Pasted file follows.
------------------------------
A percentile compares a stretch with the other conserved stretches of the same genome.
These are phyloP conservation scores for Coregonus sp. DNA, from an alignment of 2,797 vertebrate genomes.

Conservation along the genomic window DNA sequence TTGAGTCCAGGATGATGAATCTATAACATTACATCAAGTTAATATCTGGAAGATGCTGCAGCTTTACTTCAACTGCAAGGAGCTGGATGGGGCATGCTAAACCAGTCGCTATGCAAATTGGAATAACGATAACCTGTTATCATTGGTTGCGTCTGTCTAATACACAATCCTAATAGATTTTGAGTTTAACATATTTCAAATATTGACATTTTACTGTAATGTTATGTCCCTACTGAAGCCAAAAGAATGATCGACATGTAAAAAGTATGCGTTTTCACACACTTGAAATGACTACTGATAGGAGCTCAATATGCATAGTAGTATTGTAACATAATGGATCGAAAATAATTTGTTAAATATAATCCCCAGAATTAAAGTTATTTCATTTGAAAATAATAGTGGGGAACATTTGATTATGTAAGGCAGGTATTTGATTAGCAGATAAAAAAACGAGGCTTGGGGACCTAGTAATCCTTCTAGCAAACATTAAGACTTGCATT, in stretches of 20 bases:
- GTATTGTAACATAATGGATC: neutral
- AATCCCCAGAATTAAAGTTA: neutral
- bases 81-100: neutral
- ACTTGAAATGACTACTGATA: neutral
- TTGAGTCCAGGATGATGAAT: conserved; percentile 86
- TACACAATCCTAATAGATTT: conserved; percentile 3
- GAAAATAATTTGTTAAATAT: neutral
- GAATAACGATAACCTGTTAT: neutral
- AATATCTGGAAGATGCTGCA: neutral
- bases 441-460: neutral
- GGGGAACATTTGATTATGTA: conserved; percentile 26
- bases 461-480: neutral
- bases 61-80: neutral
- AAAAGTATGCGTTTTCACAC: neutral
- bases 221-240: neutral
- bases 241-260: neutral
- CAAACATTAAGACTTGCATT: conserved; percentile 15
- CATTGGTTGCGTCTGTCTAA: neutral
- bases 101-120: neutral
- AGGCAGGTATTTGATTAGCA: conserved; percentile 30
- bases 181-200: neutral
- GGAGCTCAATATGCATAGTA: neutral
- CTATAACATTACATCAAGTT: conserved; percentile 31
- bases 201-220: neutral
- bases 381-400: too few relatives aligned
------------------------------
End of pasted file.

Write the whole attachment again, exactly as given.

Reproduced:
A percentile compares a stretch with the other conserved stretches of the same genome.
These are phyloP conservation scores for Coregonus sp. DNA, from an alignment of 2,797 vertebrate genomes.

Conservation along the genomic window DNA sequence TTGAGTCCAGGATGATGAATCTATAACATTACATCAAGTTAATATCTGGAAGATGCTGCAGCTTTACTTCAACTGCAAGGAGCTGGATGGGGCATGCTAAACCAGTCGCTATGCAAATTGGAATAACGATAACCTGTTATCATTGGTTGCGTCTGTCTAATACACAATCCTAATAGATTTTGAGTTTAACATATTTCAAATATTGACATTTTACTGTAATGTTATGTCCCTACTGAAGCCAAAAGAATGATCGACATGTAAAAAGTATGCGTTTTCACACACTTGAAATGACTACTGATAGGAGCTCAATATGCATAGTAGTATTGTAACATAATGGATCGAAAATAATTTGTTAAATATAATCCCCAGAATTAAAGTTATTTCATTTGAAAATAATAGTGGGGAACATTTGATTATGTAAGGCAGGTATTTGATTAGCAGATAAAAAAACGAGGCTTGGGGACCTAGTAATCCTTCTAGCAAACATTAAGACTTGCATT, in stretches of 20 bases:
- GTATTGTAACATAATGGATC: neutral
- AATCCCCAGAATTAAAGTTA: neutral
- bases 81-100: neutral
- ACTTGAAATGACTACTGATA: neutral
- TTGAGTCCAGGATGATGAAT: conserved; percentile 86
- TACACAATCCTAATAGATTT: conserved; percentile 3
- GAAAATAATTTGTTAAATAT: neutral
- GAATAACGATAACCTGTTAT: neutral
- AATATCTGGAAGATGCTGCA: neutral
- bases 441-460: neutral
- GGGGAACATTTGATTATGTA: conserved; percentile 26
- bases 461-480: neutral
- bases 61-80: neutral
- AAAAGTATGCGTTTTCACAC: neutral
- bases 221-240: neutral
- bases 241-260: neutral
- CAAACATTAAGACTTGCATT: conserved; percentile 15
- CATTGGTTGCGTCTGTCTAA: neutral
- bases 101-120: neutral
- AGGCAGGTATTTGATTAGCA: conserved; percentile 30
- bases 181-200: neutral
- GGAGCTCAATATGCATAGTA: neutral
- CTATAACATTACATCAAGTT: conserved; percentile 31
- bases 201-220: neutral
- bases 381-400: too few relatives aligned